After more than a year in the U.S. Senate, South Carolina Republican Tim Scott will soon be in his first statewide contest. And that, according to some of those vying to replace him, puts them on a level playing field with the incumbent.
The contest is only for the two years remaining in the term vacated last year when Jim DeMint resigned from the Senate to run the Heritage Foundation. Scott was a first-term congressman representing parts of South Carolina's coast when Gov. Nikki Haley picked him to replace DeMint. He previously served on Charleston's County Council and has worked as a financial adviser.
Scott gained instant attention in part because of his place in history: he's one of only two black U.S. senators and the only black Republican in that chamber. Eight months into his Senate tenure, he'd held official events in all of South Carolina's 46 counties, surprising some across the state who didn't know much about him when he was appointed.
“I don't represent Republican voters. I represent the state of South Carolina,” Scott said during an August stop in Abbeville. “I love Republicans who vote for Tim Scott, and I love people who don't.”
Three Democrats are vying for the chance to face Scott, although none have statewide name recognition. Sidney Moore, retired from the telecommunications industry, previously served on the York County Council and wants to focus on energy policy and education. On the Richland County Council since 2005, Joyce Dickerson has been active in Democratic politics since the 1980s and would focus on benefits for seniors and veterans.
“The current senator was selected by the governor, has not run a statewide race, and therefore I believe that this is an opportunity for if not me, somebody else, a Democrat, to actually run,” Dickerson said.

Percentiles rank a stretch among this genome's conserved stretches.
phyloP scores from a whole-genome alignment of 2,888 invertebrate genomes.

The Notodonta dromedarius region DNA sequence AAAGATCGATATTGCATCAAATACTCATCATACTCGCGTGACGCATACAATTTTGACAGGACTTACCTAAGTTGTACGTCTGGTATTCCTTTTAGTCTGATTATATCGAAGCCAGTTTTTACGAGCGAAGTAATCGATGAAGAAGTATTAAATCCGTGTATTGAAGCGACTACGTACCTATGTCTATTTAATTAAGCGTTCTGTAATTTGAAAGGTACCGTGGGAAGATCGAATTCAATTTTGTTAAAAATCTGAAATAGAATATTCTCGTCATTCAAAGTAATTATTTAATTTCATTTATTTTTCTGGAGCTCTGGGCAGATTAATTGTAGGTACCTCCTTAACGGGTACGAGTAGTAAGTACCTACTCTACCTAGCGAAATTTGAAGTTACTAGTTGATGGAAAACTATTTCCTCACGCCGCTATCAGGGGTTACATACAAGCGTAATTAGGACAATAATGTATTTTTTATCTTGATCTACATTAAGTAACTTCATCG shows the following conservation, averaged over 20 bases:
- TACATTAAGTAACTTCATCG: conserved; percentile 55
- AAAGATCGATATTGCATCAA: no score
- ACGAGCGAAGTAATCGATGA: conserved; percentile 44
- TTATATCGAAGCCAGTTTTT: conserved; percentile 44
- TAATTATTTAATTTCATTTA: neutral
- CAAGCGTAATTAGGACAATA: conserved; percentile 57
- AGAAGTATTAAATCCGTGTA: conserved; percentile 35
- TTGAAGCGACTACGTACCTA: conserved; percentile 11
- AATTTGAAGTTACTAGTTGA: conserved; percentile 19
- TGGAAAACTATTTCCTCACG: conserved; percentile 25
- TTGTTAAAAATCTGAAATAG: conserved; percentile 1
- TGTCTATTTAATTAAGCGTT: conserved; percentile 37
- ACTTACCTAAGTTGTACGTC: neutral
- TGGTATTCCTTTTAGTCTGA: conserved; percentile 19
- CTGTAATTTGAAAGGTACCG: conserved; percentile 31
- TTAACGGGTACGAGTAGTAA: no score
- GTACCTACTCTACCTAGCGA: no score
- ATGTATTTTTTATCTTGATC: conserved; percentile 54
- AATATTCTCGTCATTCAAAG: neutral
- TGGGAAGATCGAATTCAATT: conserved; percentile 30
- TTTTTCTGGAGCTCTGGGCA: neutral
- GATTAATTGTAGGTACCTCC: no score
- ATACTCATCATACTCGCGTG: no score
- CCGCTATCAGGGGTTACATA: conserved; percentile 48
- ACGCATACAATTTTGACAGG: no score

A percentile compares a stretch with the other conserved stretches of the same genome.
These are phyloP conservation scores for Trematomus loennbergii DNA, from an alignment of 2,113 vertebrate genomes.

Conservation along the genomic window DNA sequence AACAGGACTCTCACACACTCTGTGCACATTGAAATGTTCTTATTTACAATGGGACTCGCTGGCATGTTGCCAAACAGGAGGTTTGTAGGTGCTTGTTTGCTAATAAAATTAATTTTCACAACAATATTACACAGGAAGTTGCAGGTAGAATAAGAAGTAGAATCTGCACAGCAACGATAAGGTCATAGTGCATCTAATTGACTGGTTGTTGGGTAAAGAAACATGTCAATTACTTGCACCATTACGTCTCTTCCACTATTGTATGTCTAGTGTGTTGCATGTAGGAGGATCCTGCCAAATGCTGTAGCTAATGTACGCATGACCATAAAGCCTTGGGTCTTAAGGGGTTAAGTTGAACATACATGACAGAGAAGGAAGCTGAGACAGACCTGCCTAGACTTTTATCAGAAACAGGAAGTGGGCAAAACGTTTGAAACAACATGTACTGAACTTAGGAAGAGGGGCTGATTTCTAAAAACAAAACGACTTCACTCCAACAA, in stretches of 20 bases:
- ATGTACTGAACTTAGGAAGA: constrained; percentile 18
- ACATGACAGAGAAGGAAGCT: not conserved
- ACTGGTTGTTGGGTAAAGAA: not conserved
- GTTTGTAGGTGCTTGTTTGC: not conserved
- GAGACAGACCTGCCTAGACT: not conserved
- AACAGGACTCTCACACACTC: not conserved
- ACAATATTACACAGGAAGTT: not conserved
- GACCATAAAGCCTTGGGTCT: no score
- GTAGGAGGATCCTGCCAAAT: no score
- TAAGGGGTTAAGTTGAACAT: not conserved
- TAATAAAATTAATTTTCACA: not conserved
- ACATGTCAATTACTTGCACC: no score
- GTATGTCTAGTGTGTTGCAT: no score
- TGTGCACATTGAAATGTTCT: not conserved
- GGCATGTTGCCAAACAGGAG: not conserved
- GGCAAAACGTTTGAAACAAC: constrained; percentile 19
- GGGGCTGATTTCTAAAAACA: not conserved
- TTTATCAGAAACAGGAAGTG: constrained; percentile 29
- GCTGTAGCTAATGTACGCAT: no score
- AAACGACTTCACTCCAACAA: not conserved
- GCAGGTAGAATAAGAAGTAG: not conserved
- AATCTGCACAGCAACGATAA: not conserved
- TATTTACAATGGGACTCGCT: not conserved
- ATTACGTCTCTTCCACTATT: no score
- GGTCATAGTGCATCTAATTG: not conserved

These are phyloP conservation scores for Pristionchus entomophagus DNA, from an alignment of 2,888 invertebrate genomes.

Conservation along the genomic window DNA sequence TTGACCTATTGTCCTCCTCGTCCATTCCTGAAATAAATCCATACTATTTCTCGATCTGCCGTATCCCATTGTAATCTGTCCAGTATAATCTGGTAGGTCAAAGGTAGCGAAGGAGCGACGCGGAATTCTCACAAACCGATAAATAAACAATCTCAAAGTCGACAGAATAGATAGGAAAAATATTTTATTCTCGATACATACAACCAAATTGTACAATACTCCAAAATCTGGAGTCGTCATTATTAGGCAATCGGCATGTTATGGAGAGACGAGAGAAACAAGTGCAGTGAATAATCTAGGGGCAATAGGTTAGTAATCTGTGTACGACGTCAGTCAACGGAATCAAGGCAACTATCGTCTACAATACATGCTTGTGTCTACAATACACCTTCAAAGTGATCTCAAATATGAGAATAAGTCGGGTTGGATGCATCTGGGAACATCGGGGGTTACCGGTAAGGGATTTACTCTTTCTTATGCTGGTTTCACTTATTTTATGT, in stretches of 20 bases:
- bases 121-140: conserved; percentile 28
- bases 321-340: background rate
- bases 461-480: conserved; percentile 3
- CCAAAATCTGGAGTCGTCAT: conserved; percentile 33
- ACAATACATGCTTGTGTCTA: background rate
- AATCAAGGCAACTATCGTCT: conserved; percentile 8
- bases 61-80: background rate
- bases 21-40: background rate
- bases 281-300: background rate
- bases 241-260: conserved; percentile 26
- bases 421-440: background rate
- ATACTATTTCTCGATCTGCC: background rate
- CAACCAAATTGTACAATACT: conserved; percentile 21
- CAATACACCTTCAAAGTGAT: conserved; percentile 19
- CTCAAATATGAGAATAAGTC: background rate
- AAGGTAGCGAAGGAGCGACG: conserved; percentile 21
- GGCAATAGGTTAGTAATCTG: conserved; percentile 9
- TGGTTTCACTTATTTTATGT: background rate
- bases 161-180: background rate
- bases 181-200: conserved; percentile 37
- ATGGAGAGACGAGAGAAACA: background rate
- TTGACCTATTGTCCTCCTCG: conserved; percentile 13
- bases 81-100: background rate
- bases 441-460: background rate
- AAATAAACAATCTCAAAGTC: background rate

The third candidate, Myrtle Beach lawyer Harry Pavilack, ran for Congress in 2012. Only Dickerson has filed fundraising paperwork but had no cash on-hand in first-quarter filings.
With more than $3.7 million, Scott has solid fundraising and plans more campaigning. He told The Associated Press recently he wants to focus on tax reform and skills-based job training.
“It's a reality that so many of our employees around the country need to have training so that they can better meet the needs of the workforce,” Scott said.
Scott does have one opponent in the June 10 primary, although most of what is known about him comes from court records, not position papers. Reportedly a retired farmer and veteran, Randall Young listed only a P.O. Box as an address on campaign paperwork, and the cellphone number given no longer works.
Young previously sought the GOP nomination for a state House seat that came open last year, coming in last place – with 24 votes – in a five-way primary.
Last month, Young was charged with trespassing after refusing to leave a home from which he was being evicted. According to Greenville County sheriff's deputies, Young was arrested April 21 at the home he had shared with a woman for about five years but on which he had stopped paying rent.
When the money stopped coming, Hazel Moore called authorities, who moved to evict Young. Contacted at her home, Moore told an Associated Press reporter she didn't know where her former tenant was living.
“He didn't tell me where he was going,” Moore said.
Young didn't answer repeated phone calls at various numbers listed for him. On court records, Young listed as his address a plot of land he owns in Pickens County. No one was there when an AP reporter visited.
Scott said he didn't know much about Young's candidacy.
“We're spending our time focusing on what we're trying to get done and not on the competition,” Scott said. “I'm really trying to present a life that's full of potholes as well as success. I think that makes me accessible to what the average person goes through because I am the average person.”
Mitch Weiss in Travelers Rest contributed.